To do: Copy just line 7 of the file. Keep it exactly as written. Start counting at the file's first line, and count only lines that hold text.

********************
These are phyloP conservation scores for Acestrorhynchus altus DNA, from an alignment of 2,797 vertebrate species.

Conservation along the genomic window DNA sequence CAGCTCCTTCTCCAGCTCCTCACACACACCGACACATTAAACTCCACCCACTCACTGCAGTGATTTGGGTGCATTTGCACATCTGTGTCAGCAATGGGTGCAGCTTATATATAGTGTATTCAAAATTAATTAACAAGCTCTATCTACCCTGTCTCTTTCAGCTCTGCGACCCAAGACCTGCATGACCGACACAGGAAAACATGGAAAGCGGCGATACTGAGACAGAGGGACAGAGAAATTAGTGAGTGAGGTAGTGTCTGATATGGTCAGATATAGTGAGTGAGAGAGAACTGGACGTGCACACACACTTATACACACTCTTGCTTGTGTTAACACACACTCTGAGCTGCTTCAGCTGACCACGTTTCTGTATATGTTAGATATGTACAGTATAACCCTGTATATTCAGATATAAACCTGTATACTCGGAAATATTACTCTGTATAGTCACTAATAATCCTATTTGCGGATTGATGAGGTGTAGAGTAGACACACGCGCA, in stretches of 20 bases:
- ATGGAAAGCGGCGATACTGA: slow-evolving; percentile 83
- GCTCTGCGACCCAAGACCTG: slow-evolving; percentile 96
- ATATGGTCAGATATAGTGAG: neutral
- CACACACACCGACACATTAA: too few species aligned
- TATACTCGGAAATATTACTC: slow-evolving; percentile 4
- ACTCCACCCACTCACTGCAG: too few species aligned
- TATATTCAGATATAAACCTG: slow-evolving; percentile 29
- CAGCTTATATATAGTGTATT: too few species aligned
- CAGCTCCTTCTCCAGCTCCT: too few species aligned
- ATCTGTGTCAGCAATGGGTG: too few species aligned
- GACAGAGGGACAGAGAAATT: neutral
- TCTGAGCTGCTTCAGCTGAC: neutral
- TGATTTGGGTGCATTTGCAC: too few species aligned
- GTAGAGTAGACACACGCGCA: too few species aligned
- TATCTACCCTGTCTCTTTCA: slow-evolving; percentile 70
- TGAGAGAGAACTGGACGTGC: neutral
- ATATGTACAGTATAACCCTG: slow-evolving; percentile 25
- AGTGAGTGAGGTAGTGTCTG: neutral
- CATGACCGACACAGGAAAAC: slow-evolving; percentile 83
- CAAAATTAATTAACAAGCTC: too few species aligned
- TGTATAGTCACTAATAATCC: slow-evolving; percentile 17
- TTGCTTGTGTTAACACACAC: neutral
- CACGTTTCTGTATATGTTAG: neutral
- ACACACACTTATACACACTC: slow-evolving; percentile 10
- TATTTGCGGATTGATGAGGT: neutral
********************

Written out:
- TATACTCGGAAATATTACTC: slow-evolving; percentile 4